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Labour's Tough Talk on City Bonuses Lacks Credibility

Leading Greens have been skeptical about Labour's call for the Chancellor to get tough with RBS as the bonus season approaches. The Green Party has long been calling for the Chancellor to use his controlling stake in the bank to require it to operate for the common good rather than in the selfish interest of shareholders. The Green Party say that they also have a clear policy of requiring fundamental reform of the banking sector rather than the ‘mere tinkering’ with bankers' remuneration being proposed by Labour.

The Green Party Finance speaker and lead South West European candidate Cllr Molly Scott Cato said: 

"With the traditional bias towards defending their friends in the City we would not expect the Tories to take serious action to constrain the worst excesses of the banking sector. But Labour have no such allegiance and so it is disappointing to see them taking such a feeble line. The banking catastrophe is not an example of a failing market that can be saved by a little more competition. Nothing short of determined political action to separate retail and commercial banking and a ban of the most destructive types of financial products can protect society from another banking crisis and ensure that this most vital sector works for the common good."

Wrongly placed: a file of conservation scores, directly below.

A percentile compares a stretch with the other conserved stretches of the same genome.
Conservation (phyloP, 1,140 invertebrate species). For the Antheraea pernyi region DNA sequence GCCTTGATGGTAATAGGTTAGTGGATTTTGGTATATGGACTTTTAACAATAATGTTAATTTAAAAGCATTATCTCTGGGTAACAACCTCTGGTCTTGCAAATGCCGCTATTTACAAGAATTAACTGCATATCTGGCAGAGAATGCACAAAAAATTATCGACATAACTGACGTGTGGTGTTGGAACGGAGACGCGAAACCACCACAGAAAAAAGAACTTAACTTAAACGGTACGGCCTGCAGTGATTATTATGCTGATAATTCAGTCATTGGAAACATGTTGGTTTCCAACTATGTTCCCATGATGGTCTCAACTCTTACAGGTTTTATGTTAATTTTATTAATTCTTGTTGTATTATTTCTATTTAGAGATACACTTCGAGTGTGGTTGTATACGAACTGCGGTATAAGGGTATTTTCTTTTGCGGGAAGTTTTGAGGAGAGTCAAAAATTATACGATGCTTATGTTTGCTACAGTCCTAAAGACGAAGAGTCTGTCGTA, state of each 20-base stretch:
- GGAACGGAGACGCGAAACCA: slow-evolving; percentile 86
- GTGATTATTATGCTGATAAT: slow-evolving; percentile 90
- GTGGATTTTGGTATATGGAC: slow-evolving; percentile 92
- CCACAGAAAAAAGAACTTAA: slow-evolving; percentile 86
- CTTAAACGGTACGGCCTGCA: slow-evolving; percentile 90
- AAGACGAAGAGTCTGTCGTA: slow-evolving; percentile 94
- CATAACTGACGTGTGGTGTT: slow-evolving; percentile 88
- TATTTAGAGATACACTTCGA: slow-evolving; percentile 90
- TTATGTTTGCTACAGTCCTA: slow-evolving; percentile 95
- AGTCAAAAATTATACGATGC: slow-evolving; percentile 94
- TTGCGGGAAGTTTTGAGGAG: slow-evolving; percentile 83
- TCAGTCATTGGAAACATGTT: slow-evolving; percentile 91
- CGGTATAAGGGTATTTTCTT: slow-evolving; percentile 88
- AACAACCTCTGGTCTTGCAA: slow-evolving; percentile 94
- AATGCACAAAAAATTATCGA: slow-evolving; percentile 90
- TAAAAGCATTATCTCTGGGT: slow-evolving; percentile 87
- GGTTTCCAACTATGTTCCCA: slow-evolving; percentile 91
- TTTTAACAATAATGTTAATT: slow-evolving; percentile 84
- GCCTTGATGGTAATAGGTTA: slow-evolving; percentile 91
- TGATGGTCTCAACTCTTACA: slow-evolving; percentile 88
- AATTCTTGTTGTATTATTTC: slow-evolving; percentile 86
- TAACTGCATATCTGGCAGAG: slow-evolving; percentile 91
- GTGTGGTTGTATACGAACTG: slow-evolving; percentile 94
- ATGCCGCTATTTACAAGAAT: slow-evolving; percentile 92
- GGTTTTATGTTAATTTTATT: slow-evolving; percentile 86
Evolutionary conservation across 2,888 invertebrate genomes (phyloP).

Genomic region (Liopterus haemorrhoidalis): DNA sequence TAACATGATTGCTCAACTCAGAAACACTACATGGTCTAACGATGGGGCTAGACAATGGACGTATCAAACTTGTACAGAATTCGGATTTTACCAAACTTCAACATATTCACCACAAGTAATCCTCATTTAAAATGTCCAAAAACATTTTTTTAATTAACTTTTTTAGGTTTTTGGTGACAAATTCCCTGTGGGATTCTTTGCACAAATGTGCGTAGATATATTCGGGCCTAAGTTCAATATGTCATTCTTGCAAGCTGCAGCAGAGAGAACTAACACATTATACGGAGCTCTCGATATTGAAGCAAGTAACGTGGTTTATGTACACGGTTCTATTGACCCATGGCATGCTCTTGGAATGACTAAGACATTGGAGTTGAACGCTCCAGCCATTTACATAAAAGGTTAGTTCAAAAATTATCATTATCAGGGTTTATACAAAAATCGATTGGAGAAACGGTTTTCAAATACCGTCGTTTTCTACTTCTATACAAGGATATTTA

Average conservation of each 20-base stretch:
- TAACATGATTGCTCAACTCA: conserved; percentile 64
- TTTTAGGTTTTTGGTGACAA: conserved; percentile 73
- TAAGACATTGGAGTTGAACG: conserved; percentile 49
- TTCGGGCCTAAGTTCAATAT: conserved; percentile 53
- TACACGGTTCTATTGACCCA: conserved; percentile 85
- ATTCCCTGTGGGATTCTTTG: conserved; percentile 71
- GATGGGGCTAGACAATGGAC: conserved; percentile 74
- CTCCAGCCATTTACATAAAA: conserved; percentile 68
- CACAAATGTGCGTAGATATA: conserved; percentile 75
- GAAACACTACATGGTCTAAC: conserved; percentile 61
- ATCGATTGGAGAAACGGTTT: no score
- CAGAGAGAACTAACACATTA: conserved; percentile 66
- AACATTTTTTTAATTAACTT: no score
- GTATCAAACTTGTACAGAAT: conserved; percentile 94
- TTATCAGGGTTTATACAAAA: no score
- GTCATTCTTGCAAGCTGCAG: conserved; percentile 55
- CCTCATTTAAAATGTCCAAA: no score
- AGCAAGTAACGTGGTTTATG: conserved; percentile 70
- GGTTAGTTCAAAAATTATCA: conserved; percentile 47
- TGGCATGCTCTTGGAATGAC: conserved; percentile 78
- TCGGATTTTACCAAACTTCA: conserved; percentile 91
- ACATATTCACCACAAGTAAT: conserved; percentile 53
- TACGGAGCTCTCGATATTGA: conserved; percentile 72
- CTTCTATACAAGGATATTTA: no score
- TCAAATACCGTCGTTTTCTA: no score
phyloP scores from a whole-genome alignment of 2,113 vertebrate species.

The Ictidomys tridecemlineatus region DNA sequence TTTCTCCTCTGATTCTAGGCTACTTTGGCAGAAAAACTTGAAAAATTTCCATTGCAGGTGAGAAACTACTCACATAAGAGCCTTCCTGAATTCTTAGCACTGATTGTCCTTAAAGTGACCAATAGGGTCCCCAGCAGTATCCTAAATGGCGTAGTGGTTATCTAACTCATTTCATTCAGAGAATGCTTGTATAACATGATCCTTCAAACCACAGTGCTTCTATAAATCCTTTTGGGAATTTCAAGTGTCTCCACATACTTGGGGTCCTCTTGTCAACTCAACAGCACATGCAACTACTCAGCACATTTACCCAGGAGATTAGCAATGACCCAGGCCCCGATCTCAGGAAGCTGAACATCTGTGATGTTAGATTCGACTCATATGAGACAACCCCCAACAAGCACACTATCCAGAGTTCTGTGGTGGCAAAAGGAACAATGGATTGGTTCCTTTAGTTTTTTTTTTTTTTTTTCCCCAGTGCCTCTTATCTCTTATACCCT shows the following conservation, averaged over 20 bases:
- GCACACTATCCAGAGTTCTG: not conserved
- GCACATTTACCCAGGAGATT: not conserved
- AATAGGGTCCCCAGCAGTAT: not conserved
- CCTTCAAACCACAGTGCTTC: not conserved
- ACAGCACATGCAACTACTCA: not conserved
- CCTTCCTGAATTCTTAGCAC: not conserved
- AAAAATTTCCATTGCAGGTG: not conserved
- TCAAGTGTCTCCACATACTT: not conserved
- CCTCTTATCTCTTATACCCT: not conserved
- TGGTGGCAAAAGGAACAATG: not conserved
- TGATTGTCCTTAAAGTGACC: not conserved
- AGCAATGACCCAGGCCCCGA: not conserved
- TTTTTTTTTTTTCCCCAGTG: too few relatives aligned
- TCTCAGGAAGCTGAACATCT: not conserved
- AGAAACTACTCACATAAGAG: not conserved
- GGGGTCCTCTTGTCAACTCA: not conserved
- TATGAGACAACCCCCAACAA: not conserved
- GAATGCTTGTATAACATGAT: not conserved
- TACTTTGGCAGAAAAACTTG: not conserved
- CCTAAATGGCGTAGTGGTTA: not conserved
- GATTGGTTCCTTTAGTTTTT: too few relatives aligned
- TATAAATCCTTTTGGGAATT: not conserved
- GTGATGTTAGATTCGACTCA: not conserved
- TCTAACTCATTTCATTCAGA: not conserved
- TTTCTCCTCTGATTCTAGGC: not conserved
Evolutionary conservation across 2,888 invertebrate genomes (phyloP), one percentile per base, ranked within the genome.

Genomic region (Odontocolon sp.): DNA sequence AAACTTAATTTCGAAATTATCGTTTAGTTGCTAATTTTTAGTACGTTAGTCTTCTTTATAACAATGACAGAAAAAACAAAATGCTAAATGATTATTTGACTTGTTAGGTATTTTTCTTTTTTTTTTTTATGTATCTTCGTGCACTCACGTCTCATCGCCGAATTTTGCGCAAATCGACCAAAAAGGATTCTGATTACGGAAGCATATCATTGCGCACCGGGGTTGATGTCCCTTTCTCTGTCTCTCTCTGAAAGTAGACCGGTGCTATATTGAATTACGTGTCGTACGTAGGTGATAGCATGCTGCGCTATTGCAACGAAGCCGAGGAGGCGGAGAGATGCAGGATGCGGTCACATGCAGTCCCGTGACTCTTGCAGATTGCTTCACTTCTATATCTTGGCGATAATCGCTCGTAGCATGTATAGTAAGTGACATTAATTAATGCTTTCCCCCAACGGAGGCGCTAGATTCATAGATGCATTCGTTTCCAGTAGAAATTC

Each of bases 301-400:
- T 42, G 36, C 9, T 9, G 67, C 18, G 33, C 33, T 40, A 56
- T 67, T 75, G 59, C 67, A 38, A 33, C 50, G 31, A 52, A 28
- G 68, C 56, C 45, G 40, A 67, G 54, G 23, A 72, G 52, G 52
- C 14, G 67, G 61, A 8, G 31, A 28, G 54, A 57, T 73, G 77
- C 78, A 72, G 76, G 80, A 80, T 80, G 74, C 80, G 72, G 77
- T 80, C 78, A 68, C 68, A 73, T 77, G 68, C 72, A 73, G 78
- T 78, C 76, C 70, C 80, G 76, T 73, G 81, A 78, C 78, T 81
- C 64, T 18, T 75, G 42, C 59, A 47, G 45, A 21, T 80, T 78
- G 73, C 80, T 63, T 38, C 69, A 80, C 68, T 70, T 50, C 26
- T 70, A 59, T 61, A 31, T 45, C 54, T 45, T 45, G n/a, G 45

If elected, Professor Scott Cato plans to work with Green MEPs Philippe Lamberts and Sven Giegold, who have been instrumental in bringing in the EU-wide bankers' bonus cap and developing strong regulation of the EU-wide banking sector.

Notes

1. Molly Scott Cato is a Professor of Economics at Roehampton University and the Green Party's Finance Speaker: 07890 832891.

2. In November Professor Scott Cato called on Business Secretary Vince Cable to split up Royal Bank of Scotland (RBS) and turn it into a network of local community banks.

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